Latest Research (Part 2)

In the last post we talked about what is probably the best current study comparing the traditional North American Public School education and Montessori education. That post jumped straight to the conclusion. Here, we’ll go into greater detail on the measures used and what they mean and speculate a bit on what caused the differences between traditional public and Montessori education.

The final sample included 141 children, 70 in Montessori and 71 in other schools, most of whom were tested 4 times over 3 years, from the first semester to the end of preschool (ages 3–6), on a variety of cognitive and socio-emotional measures. (Lillard, 2017)

Academic Achievement:




Academic achievement was measured using the Woodcock–Johnson IIIR Test. At the beginning and end of the first year of preschool the students performed equally well, statistically speaking, in both the Montessori and Traditional Public schools. By the end of their second year the Montessori students started to pull ahead significantly and this gap continued to grow into the end of the third year of preschool, the end of the study.

The human brain undergoes marked development in the first 6 years, and the environment interacts with gene expression producing changes that appear to be permanent (Zhang and Meaney, 2010). Furthermore, neural development proceeds in a hierarchical fashion, with later attainments built on earlier ones (Merzenich, 2001). -Lillard, 2017

It’s been long understood that the human brain’s ability to learn is greatest in the early years of life. The research by Zhang and Meaney shows that there are also permanent physical changes in the brain that are affected by the environment, or preschool. Lillard goes on to say that learning, and neural development, is often based on what has already been learned in the past. Maria Montessori talks about the Sensitive Periods of a child’s development, “if a child has not been bale to act according to the directives of his sensitive period, the opportunity of a natural conquest is lost, and is lost for good” (Montessori, The Secret of Childhood, 1966). As an example, Maria gives ages 1.5 to 2.5 as a sensitive period for Coordination of Movement. This is a substantial burst of growth for walking, running, jumping. She also discusses sensitive periods for Order, Language and Refinement of the Senses.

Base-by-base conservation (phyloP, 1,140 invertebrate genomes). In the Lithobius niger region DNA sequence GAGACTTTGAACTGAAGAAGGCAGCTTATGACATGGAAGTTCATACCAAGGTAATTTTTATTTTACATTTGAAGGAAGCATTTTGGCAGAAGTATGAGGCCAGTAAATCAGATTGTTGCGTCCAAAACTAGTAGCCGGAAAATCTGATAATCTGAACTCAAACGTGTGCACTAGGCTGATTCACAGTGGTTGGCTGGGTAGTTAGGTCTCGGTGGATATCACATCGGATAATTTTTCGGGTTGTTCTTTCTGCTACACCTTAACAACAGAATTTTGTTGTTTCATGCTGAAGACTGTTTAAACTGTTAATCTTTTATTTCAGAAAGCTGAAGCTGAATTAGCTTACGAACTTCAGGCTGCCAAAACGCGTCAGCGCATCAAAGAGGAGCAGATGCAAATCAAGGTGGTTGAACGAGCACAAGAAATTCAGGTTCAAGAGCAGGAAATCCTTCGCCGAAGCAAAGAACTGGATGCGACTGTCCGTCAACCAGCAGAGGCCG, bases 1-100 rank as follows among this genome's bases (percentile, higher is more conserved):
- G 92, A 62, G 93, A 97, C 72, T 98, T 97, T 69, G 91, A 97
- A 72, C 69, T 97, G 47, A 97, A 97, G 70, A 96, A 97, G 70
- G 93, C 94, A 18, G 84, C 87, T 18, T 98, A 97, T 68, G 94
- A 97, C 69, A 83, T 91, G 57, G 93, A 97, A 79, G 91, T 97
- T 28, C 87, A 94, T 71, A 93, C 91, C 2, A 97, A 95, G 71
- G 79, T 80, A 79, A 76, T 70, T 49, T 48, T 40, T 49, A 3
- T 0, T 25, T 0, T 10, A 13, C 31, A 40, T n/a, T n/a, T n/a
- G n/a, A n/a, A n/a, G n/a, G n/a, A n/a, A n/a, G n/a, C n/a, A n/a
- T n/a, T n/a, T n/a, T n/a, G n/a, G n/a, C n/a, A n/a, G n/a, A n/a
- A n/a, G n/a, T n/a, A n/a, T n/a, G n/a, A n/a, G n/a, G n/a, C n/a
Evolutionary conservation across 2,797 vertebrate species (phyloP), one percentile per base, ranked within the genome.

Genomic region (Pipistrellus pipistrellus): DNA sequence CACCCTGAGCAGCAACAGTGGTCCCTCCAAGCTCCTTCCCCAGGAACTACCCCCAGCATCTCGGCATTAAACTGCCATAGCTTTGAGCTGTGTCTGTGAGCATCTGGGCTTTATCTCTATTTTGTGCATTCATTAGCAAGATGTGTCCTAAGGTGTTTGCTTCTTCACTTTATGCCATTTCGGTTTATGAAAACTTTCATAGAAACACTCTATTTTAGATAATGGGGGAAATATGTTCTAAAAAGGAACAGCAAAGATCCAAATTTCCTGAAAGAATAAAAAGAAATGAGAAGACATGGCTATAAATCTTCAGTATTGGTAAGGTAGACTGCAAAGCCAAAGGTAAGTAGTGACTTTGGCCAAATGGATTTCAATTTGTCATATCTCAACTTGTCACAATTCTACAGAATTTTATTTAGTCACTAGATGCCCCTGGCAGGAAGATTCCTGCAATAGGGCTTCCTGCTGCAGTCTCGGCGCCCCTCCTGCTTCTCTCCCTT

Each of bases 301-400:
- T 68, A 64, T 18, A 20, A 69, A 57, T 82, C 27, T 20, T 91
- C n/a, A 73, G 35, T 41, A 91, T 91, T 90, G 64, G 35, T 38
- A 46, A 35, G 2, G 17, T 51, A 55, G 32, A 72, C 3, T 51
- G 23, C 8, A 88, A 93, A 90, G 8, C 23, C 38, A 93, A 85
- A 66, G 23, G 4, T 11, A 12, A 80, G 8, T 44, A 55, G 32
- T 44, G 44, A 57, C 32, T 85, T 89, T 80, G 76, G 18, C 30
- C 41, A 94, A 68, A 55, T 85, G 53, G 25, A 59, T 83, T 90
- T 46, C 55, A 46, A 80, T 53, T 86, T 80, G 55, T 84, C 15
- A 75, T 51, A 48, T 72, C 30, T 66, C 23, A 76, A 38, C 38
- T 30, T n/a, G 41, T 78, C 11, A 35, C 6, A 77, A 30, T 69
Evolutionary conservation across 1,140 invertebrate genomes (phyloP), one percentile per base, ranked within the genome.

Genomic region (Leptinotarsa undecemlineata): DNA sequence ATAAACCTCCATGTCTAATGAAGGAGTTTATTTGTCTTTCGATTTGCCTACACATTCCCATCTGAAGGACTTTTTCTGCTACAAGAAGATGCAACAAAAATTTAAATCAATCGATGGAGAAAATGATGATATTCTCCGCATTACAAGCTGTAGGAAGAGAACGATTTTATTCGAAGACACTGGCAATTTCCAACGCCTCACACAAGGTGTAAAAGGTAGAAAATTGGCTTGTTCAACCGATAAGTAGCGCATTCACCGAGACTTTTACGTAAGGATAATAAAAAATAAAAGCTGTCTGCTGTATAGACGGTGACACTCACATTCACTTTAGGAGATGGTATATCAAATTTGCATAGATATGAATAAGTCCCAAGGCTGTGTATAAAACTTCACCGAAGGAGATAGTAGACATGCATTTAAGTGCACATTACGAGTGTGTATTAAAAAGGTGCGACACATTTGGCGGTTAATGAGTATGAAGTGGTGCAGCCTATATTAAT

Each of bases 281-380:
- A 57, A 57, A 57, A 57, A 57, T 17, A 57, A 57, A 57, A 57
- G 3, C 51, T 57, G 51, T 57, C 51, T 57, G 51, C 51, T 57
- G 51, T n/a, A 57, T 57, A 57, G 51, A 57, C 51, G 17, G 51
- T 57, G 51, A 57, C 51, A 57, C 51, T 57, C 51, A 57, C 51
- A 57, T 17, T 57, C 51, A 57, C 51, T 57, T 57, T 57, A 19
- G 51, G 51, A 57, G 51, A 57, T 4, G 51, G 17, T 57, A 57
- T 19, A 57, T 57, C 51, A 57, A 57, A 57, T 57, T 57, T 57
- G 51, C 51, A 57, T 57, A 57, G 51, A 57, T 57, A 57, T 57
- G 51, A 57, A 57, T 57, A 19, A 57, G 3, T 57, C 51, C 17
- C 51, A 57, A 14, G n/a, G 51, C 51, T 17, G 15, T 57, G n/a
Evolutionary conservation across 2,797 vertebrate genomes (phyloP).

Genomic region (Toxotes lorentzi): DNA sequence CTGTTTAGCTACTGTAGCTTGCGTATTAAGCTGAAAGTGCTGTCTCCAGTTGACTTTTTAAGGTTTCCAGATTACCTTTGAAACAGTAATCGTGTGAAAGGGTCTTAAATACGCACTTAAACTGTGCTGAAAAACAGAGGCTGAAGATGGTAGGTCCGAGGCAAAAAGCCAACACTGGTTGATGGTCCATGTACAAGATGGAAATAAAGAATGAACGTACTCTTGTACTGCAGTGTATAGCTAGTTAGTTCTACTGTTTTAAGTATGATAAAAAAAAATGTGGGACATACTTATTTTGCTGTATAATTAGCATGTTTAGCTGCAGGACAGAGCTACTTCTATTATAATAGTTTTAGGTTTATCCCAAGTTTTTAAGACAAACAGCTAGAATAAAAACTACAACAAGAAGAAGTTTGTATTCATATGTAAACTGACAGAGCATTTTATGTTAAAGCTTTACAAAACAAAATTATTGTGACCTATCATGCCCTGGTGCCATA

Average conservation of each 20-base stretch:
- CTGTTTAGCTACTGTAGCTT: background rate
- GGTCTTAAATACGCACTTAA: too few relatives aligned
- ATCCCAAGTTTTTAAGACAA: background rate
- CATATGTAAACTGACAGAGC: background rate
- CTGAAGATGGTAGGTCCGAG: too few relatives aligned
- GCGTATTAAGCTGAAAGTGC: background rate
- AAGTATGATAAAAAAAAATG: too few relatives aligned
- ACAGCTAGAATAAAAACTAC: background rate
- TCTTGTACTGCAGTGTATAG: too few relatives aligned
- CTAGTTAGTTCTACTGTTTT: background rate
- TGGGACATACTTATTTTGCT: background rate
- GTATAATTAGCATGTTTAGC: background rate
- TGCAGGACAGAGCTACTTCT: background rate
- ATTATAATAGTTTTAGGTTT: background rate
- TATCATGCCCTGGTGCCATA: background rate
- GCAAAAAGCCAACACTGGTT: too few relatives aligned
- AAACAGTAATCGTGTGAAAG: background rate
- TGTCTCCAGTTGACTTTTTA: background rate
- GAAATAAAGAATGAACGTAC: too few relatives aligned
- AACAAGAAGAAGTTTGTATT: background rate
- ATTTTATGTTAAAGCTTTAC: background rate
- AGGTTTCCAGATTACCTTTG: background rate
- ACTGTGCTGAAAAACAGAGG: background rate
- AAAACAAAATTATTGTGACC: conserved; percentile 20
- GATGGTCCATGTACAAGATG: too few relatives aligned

Maria’s Sensitive Periods have similarities to Piaget’s stages of development which are taught in many B.Ed. programs. Piaget was actually a student of Maria Montessori but unfortunately he was less thorough than her in quoting the researchers he based his work off. We’ll likely do a future post on that topic.

Finally, Lillard quotes Heckman, 2006  in that “economic analyses show that the highest rates of return on educational investments in human capital are derived from preschool programs.” So if you want to reap the highest return on investment for education, forget Harvard, put the money into a Montessori education system!

In a bit we’ll cover enjoyment of school/learning, but I’m sure that you can see here how an increased love of learning, and self guided learning also impacts later stages of life.

Theory of Mind:

This area is comparing different mental state understandings (desires vs. belief, ignorance vs false beliefs).

Again, the difference is insignificant at the start of preschool but by the end of year two the Montessori students start pulling ahead and continue to increase the gap.

Imagine if everyone were able to tell the difference between propaganda and well documented news.

Social Problem Solving:

For example, “children were shown two other preschoolers, one of whom had a coveted resource like a swing and had had it for a “long, long time” and the other of whom wanted that resource. Children were asked what the second child could do or say to get the resource, what else they could do or say, and what the child him- or herself would do or say.”

“Children in the two samples were equivalent throughout the study.” (Lillard, 2017)

Moving on…

Executive Function:

First, the children played a game of head-toes-knees-shoulders. Complication was added when they were asked to touch the opposite body part of what the researcher said.

The second test was of Visuospatial Processing, this effects your ability to tell where things are in space, like your own body parts, or for reading a map. The children were given a grid with different figures in every second row. They were told to copy the figures into the blank rows.

The differences were insignificant except at the end of the second year but insignificant at the end of the third year of preschool.


In the final post we will cover Mastery Orientation, School enjoyment, Creativity and our own conclusion.

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